“In, two, three, four, out, two, three, four, five, six yourefineyourefineyourefine seven, eight. In, two, three four…”
I said the words in my head like a crazed conductor, sternly scolding my chest when it tried to contract again too soon. My lungs preferred hyperventilating to this slow, rhythmic exercise. I felt like I was choking every time I breathed out for too long. But eventually my heart rate slowed. The air stopped feeling oppressive. I stopped counting as I drifted off to sleep.
For a few weeks, this was my bedtime ritual. As soon as I got under the covers, I would immediately feel guilty that I hadn’t completed all these tasks. But during the day, when I had the time and energy (and daylight) to devote to working, I only remembered a fraction of them. They seemed to hold back, waiting to rush at me the second I turned out the light.
It was like a protracted Easter egg hunt. Some eggs, hidden in obvious places, were easily spotted and placed safely in my basket – the completed tasks that I had already planned on doing. Then there were others that I glimpsed as I went about my day – the random, little things I suddenly remembered and addressed even though they weren’t part of my original list.
And then, when it got too dark to look for Easter eggs, my workaholic little brain piped up: “You can’t go to bed yet. We didn’t find all of them.”
“It’s fine. They’re plastic. They won’t hurt anything if we don’t find all of them until tomorrow.”
“But what if we don’t find them in time and the candy in them melts? Or what if someone gets annoyed that we didn’t collect them all? No, we should keep looking.”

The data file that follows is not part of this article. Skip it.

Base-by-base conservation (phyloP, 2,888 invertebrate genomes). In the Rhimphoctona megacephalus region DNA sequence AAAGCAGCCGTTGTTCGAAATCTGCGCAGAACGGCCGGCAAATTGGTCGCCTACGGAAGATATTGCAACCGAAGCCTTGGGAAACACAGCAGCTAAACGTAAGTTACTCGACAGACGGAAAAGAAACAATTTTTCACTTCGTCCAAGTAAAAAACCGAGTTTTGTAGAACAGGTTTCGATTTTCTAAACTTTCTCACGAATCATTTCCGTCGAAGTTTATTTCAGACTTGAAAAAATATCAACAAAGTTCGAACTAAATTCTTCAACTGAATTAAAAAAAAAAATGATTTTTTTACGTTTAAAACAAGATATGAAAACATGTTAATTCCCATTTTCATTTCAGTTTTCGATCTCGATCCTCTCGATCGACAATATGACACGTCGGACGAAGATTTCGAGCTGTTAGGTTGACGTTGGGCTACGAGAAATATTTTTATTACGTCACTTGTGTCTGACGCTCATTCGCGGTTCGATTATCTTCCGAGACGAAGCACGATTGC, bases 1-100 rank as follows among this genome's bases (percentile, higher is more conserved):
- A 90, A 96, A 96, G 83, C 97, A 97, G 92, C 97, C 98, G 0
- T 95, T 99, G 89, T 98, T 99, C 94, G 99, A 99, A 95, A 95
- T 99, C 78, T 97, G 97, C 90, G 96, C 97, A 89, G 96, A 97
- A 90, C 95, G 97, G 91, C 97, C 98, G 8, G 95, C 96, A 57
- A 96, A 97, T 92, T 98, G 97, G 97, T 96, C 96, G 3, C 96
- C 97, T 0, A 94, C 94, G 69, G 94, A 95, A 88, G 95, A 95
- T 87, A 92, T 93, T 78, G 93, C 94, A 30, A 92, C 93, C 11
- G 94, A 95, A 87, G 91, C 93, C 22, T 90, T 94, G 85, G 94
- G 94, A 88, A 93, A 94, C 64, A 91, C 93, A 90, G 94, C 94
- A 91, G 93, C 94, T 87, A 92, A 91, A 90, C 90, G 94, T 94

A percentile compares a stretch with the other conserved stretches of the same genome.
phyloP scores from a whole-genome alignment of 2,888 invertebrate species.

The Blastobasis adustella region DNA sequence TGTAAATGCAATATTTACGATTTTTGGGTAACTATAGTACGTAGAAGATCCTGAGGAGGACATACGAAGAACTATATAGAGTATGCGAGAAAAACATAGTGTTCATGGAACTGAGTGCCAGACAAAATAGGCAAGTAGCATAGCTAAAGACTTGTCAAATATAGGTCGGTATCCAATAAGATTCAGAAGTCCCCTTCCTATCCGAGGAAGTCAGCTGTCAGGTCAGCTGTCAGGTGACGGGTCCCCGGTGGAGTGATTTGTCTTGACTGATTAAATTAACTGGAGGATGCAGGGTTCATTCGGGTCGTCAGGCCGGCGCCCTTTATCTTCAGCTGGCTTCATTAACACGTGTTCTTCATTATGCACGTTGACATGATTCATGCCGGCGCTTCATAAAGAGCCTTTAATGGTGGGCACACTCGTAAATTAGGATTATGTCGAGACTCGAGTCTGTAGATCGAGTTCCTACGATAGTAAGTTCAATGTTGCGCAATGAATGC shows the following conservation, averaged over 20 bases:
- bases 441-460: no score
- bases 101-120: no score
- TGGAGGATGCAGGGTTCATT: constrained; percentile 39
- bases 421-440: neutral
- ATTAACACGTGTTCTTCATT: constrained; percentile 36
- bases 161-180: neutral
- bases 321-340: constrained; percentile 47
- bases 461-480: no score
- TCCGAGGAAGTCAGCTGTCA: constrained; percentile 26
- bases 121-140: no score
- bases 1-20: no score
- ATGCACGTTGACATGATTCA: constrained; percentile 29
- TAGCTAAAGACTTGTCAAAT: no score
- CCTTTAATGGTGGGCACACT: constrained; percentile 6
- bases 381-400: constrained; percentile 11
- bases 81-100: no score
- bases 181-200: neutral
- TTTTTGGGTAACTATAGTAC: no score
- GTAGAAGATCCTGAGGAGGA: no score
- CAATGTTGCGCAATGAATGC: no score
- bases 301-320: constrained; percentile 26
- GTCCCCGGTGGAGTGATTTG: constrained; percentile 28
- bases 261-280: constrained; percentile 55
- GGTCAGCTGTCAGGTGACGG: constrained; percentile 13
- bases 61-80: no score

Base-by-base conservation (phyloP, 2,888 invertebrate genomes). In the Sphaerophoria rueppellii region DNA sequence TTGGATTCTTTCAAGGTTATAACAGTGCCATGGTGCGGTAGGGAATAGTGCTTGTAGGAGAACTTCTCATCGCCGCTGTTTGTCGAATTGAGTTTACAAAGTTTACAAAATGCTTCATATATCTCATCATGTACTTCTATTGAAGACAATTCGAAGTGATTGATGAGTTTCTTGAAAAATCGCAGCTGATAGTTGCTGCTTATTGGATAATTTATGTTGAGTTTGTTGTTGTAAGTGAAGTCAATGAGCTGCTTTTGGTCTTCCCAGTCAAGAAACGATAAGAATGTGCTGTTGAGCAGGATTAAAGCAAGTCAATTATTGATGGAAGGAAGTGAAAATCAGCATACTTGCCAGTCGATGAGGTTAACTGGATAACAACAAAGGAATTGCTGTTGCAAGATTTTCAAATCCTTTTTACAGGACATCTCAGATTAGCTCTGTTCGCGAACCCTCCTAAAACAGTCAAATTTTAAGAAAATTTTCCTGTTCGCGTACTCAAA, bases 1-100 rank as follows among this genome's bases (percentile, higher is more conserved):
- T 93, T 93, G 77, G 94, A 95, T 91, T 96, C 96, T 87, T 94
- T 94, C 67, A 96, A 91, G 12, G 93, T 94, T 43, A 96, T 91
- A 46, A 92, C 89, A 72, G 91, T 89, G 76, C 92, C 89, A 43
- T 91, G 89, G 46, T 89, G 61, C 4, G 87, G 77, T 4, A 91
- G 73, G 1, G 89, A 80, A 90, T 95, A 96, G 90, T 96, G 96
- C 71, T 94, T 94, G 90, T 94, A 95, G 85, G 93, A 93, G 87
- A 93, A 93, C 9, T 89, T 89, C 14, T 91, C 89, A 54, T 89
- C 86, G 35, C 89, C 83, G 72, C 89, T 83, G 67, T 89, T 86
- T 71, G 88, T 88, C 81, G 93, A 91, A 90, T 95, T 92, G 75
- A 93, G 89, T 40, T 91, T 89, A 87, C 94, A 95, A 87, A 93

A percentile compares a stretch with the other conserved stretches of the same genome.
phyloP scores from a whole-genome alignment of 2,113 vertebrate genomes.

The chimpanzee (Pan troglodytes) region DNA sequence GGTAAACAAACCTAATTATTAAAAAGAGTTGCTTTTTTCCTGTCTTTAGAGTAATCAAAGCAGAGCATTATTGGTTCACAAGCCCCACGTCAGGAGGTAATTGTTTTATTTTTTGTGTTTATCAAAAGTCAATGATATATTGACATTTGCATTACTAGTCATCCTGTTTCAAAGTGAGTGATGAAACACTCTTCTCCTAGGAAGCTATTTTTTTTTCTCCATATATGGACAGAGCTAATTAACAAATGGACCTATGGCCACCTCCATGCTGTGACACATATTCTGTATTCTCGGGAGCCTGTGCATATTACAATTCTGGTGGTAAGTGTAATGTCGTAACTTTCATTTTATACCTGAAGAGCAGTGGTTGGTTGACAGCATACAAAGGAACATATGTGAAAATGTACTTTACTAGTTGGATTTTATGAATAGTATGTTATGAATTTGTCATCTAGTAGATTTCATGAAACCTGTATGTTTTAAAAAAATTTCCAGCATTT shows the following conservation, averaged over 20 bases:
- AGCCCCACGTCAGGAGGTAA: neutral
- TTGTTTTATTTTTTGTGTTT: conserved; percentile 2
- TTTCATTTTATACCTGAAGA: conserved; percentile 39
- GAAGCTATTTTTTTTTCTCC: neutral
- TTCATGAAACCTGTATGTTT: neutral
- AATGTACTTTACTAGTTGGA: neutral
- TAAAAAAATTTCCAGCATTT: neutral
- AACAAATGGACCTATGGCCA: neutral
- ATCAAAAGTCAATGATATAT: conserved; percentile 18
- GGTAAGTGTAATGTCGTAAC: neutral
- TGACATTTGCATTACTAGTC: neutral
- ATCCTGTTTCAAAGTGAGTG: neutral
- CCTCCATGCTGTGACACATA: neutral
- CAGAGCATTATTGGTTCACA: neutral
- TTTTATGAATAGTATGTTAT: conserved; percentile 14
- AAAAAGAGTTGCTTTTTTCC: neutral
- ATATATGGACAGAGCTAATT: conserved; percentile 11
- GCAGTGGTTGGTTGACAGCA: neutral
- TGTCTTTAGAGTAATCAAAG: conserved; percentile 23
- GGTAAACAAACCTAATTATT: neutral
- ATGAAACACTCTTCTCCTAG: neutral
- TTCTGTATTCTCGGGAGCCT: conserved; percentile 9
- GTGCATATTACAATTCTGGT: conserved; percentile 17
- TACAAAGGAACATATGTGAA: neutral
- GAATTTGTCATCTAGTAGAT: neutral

“I promise you, it’s fine. We’ll look with fresh eyes tomorrow.”
“Did you check under the sofa? I think I saw one under the sofa.”
And on it went. As much as I told myself that I had time, that I hadn’t missed any deadlines or accidentally forgotten to reply to someone, my anxieties had a new worry for every one I dismissed. The most compelling of these was, “But if you forgot to do it today, what if you keep forgetting until you completely forget?”
Cue racing heart and shallow breathing.
My mental state, whether in the midst of my depression or just a lot of stress, has always been the most frantic at night. I have trouble with the concept of “rest” when I feel I haven’t earned it, whether that be letting go of emotions until I am better equipped to address them or getting some sleep even though I haven’t exercised/written/worked “enough” that day. So bedtime, when I put away all distractions and wait alone with my thoughts before falling asleep, is a great time for my mind to rebel.
Some nights found me up with that damn basket, hunting the rest of the Easter eggs (e.g., all-nighters on projects that weren’t even due the next day, just because they were worrying me).
Other times I’d stay up long enough to map out a plan for exactly where to look for the eggs the next day (putting together a specific schedule for the next day to address all the random tasks I was suddenly remembering).
On occasion, I do manage to shush my brain entirely, with exercises like breathing (fun fact: exhaling longer than you inhale is supposed to disrupt the fight-or-flight response) or doing something similarly meditative like saying my rosary.
Melatonin supplements work too.
I’m still learning how to negotiate with my own mind and body in order to get some sleep. But even just recognizing that this time of day can be difficult – that’s a start.
What stress-reduction/brain-quieting strategies work best for you? What time of day do you find it hardest to deal with stress and anxiety?